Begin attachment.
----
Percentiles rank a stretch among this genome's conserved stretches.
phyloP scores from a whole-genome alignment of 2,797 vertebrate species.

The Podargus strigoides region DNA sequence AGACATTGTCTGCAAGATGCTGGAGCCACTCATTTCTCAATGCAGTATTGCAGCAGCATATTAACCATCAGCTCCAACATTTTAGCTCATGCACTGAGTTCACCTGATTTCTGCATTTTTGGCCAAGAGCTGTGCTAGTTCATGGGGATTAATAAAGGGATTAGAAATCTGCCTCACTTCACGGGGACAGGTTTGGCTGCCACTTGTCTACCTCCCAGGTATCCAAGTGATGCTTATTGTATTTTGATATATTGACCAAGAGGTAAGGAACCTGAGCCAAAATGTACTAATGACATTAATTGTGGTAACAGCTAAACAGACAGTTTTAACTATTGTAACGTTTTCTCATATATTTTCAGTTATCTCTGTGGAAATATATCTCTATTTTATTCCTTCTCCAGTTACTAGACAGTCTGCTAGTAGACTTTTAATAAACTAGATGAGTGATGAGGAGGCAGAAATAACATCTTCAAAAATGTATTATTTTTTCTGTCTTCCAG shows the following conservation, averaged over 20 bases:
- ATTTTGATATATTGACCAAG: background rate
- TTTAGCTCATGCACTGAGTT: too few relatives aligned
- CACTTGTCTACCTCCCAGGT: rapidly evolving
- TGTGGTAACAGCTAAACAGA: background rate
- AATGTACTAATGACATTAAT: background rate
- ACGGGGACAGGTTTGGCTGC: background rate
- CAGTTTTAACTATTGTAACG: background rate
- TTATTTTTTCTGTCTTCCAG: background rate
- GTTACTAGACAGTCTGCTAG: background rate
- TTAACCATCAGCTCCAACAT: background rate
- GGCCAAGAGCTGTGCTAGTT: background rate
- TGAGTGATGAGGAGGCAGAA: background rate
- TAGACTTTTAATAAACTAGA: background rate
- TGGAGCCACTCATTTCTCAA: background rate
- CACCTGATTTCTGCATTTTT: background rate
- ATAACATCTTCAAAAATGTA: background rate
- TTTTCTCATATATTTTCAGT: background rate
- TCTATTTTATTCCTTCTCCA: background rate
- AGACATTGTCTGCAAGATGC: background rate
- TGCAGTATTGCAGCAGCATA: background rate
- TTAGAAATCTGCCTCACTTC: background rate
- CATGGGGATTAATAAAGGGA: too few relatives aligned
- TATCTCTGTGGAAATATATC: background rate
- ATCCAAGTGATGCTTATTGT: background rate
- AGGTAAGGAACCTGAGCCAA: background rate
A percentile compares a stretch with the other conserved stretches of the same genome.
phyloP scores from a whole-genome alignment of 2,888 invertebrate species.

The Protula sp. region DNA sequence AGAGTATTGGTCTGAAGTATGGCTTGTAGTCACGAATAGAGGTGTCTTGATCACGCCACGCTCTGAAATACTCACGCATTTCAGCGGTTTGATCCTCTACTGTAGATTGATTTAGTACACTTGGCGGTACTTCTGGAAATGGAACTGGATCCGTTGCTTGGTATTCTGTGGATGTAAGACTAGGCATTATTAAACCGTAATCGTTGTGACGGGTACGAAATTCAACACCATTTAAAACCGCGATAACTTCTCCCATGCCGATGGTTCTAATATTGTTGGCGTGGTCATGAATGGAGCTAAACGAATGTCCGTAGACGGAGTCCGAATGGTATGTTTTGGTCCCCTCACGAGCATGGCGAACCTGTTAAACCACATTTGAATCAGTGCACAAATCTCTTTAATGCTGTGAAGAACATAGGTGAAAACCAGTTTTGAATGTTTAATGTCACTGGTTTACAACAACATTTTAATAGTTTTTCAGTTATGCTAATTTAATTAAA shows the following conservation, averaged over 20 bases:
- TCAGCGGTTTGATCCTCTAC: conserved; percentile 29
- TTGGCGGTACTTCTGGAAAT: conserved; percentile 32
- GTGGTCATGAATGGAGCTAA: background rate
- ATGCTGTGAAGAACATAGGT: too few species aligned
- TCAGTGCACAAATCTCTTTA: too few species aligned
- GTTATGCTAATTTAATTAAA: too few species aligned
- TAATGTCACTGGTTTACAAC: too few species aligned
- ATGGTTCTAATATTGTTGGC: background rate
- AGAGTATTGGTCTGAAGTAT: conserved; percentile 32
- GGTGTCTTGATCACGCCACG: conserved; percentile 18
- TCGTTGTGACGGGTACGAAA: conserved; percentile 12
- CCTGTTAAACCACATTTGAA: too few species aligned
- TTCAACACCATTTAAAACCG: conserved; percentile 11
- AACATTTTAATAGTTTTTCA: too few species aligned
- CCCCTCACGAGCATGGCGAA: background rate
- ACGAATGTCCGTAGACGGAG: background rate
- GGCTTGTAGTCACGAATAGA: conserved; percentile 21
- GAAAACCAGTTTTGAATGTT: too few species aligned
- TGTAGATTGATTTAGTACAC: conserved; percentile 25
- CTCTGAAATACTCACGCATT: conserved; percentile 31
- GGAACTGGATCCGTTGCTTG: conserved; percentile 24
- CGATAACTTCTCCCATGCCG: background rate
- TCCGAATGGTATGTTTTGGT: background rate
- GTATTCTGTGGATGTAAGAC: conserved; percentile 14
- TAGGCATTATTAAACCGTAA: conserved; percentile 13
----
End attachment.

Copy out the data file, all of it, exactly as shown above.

Percentiles rank a stretch among this genome's conserved stretches.
phyloP scores from a whole-genome alignment of 2,797 vertebrate species.

The Podargus strigoides region DNA sequence AGACATTGTCTGCAAGATGCTGGAGCCACTCATTTCTCAATGCAGTATTGCAGCAGCATATTAACCATCAGCTCCAACATTTTAGCTCATGCACTGAGTTCACCTGATTTCTGCATTTTTGGCCAAGAGCTGTGCTAGTTCATGGGGATTAATAAAGGGATTAGAAATCTGCCTCACTTCACGGGGACAGGTTTGGCTGCCACTTGTCTACCTCCCAGGTATCCAAGTGATGCTTATTGTATTTTGATATATTGACCAAGAGGTAAGGAACCTGAGCCAAAATGTACTAATGACATTAATTGTGGTAACAGCTAAACAGACAGTTTTAACTATTGTAACGTTTTCTCATATATTTTCAGTTATCTCTGTGGAAATATATCTCTATTTTATTCCTTCTCCAGTTACTAGACAGTCTGCTAGTAGACTTTTAATAAACTAGATGAGTGATGAGGAGGCAGAAATAACATCTTCAAAAATGTATTATTTTTTCTGTCTTCCAG shows the following conservation, averaged over 20 bases:
- ATTTTGATATATTGACCAAG: background rate
- TTTAGCTCATGCACTGAGTT: too few relatives aligned
- CACTTGTCTACCTCCCAGGT: rapidly evolving
- TGTGGTAACAGCTAAACAGA: background rate
- AATGTACTAATGACATTAAT: background rate
- ACGGGGACAGGTTTGGCTGC: background rate
- CAGTTTTAACTATTGTAACG: background rate
- TTATTTTTTCTGTCTTCCAG: background rate
- GTTACTAGACAGTCTGCTAG: background rate
- TTAACCATCAGCTCCAACAT: background rate
- GGCCAAGAGCTGTGCTAGTT: background rate
- TGAGTGATGAGGAGGCAGAA: background rate
- TAGACTTTTAATAAACTAGA: background rate
- TGGAGCCACTCATTTCTCAA: background rate
- CACCTGATTTCTGCATTTTT: background rate
- ATAACATCTTCAAAAATGTA: background rate
- TTTTCTCATATATTTTCAGT: background rate
- TCTATTTTATTCCTTCTCCA: background rate
- AGACATTGTCTGCAAGATGC: background rate
- TGCAGTATTGCAGCAGCATA: background rate
- TTAGAAATCTGCCTCACTTC: background rate
- CATGGGGATTAATAAAGGGA: too few relatives aligned
- TATCTCTGTGGAAATATATC: background rate
- ATCCAAGTGATGCTTATTGT: background rate
- AGGTAAGGAACCTGAGCCAA: background rate
A percentile compares a stretch with the other conserved stretches of the same genome.
phyloP scores from a whole-genome alignment of 2,888 invertebrate species.

The Protula sp. region DNA sequence AGAGTATTGGTCTGAAGTATGGCTTGTAGTCACGAATAGAGGTGTCTTGATCACGCCACGCTCTGAAATACTCACGCATTTCAGCGGTTTGATCCTCTACTGTAGATTGATTTAGTACACTTGGCGGTACTTCTGGAAATGGAACTGGATCCGTTGCTTGGTATTCTGTGGATGTAAGACTAGGCATTATTAAACCGTAATCGTTGTGACGGGTACGAAATTCAACACCATTTAAAACCGCGATAACTTCTCCCATGCCGATGGTTCTAATATTGTTGGCGTGGTCATGAATGGAGCTAAACGAATGTCCGTAGACGGAGTCCGAATGGTATGTTTTGGTCCCCTCACGAGCATGGCGAACCTGTTAAACCACATTTGAATCAGTGCACAAATCTCTTTAATGCTGTGAAGAACATAGGTGAAAACCAGTTTTGAATGTTTAATGTCACTGGTTTACAACAACATTTTAATAGTTTTTCAGTTATGCTAATTTAATTAAA shows the following conservation, averaged over 20 bases:
- TCAGCGGTTTGATCCTCTAC: conserved; percentile 29
- TTGGCGGTACTTCTGGAAAT: conserved; percentile 32
- GTGGTCATGAATGGAGCTAA: background rate
- ATGCTGTGAAGAACATAGGT: too few species aligned
- TCAGTGCACAAATCTCTTTA: too few species aligned
- GTTATGCTAATTTAATTAAA: too few species aligned
- TAATGTCACTGGTTTACAAC: too few species aligned
- ATGGTTCTAATATTGTTGGC: background rate
- AGAGTATTGGTCTGAAGTAT: conserved; percentile 32
- GGTGTCTTGATCACGCCACG: conserved; percentile 18
- TCGTTGTGACGGGTACGAAA: conserved; percentile 12
- CCTGTTAAACCACATTTGAA: too few species aligned
- TTCAACACCATTTAAAACCG: conserved; percentile 11
- AACATTTTAATAGTTTTTCA: too few species aligned
- CCCCTCACGAGCATGGCGAA: background rate
- ACGAATGTCCGTAGACGGAG: background rate
- GGCTTGTAGTCACGAATAGA: conserved; percentile 21
- GAAAACCAGTTTTGAATGTT: too few species aligned
- TGTAGATTGATTTAGTACAC: conserved; percentile 25
- CTCTGAAATACTCACGCATT: conserved; percentile 31
- GGAACTGGATCCGTTGCTTG: conserved; percentile 24
- CGATAACTTCTCCCATGCCG: background rate
- TCCGAATGGTATGTTTTGGT: background rate
- GTATTCTGTGGATGTAAGAC: conserved; percentile 14
- TAGGCATTATTAAACCGTAA: conserved; percentile 13